By Kevin Samuel, Business Development Manager, Y Soft UK
Independent schools are in a fantastic position to better prepare their students for the future of work. With technological advances continuing to offer day-to-day and long-term benefits, enterprises and the government are looking to plug the digital skills gap. Numerous innovations in the education technology space are beginning to show potential in improving education and helping to provide students with a broader set of skills when they leave school.
An example of this is the increased adoption of 3D printers. The need for improved education in modern technologies to prepare students for their working lives has driven the adoption of 3D printers in schools with 60% of schools globally now having access to the technology, according to recent research. The research revealed that educators overwhelmingly cited motivation, creativity and use of technology with STEM subjects as the reasons their school was bringing 3D printers into the classroom.
The technology is of particular interest to STEM teaching as 45% of schools using 3D printers, did so exclusively in STEM subjects. Complex concepts and testing of theories are a natural fit for exploration using 3D printing. Science, technology, engineering and maths subjects enhanced through 3D printing in their classroom, can help to prepare young students for interesting and relevant careers.
As technology develops, so does every aspect of our lives and as 3D printing has become more cost-efficient and readily available, independent schools can focus on implementing the technology into STEM teaching to provide students with the opportunities and skills that previous generations didn’t have
As technology develops, so does every aspect of our lives and as 3D printing has become more cost-efficient and readily available, independent schools can focus on implementing the technology into STEM teaching to provide students with the opportunities and skills that previous generations didn’t have. Innovative technology is essential to the economy in a digitally driven world and plays a huge role in improving the quality of every part of our lives, including education.
This is an opportunity for independent schools, which have the advantage of controlling their own budgets. They can focus on innovation and providing their students with early exposure to different types of technology, which will not only keep them excited and engaged but also help them to leave school with a broader set of skills.
The research also showed however, that despite recognising the learning benefits of 3D printing, 87% of educators are restricting the access to the technology, mainly due to the lack of the means to manage printer access, control costs and due to the weak guidance on adding 3D printing to classroom curriculums. To realise the true potential of 3D printers as an education tool, independent schools can take advantage of solutions that could address those issues. An educator’s main reason for bringing 3D printing into the classroom is to motivate students in the subject matter and provide a creative means to learn but without a comprehensive solution that addresses access, costs and curriculum, the technology could be wasted by restricting usage.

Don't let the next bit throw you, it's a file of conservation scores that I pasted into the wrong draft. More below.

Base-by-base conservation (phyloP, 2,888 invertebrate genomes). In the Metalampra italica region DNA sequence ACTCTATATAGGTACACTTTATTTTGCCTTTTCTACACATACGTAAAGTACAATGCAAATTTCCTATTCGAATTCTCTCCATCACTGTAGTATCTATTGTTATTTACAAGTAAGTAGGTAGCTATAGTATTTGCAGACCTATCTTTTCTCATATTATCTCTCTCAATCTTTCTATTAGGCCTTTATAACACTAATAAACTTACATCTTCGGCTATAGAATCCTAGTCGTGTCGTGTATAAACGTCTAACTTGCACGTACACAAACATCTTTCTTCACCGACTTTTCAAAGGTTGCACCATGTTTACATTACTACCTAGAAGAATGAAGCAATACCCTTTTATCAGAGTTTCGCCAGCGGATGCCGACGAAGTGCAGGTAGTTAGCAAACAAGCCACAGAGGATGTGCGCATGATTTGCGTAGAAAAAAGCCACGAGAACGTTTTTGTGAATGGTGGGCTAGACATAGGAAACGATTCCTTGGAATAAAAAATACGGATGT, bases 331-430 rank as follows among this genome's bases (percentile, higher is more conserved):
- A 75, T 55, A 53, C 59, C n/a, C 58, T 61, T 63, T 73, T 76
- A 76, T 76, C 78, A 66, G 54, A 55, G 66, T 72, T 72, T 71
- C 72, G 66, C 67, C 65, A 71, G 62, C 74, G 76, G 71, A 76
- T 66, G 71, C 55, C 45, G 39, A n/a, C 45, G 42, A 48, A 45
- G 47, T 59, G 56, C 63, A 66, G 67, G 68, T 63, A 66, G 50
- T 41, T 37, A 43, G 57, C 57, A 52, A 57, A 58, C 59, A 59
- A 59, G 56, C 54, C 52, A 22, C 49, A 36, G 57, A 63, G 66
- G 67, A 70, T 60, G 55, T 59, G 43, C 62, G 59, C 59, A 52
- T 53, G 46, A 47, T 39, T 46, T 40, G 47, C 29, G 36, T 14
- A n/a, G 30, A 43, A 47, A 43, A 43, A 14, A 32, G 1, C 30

On the bright side, educators are not ready to give up. Despite the lack of a full solution and an inability to justify return of investment (ROI), 77% of respondents indicated an intention to increase or dramatically increase the purchase of 3D printers. A comprehensive solution will help to manage costs and justify the ROI as reporting and analytics will provide independent schools with the information to build a recommendation for broadening or reducing technology implementation throughout the institution.
Independent schools that are determined to take advantage of modern technologies, that will prepare students for work, need guidance on how to effectively implement the technology into the curriculum. With the technology readily available, and the benefits clear, it is important for educational institutions to invest in ensuring that educators also understand the modern technology themselves. The research revealed that 74% of teaching staff find 3D printers somewhat or very difficult to use. The advantages have been recognised by the education sector but more needs to be done to achieve the full value of 3D printing.
The survey, conducted by Dimensional Research, was held in November 2016. Global survey result highlights are available in a 3D Printing in Education Report Card where Y Soft has given educators – and 3D print manufacturers – a pass, needs improvement or fail grade. The full survey report is also available as a download on the Y Soft website.
Subscribe to our free fortnightly newsletter and stay ahead with the latest news in edtech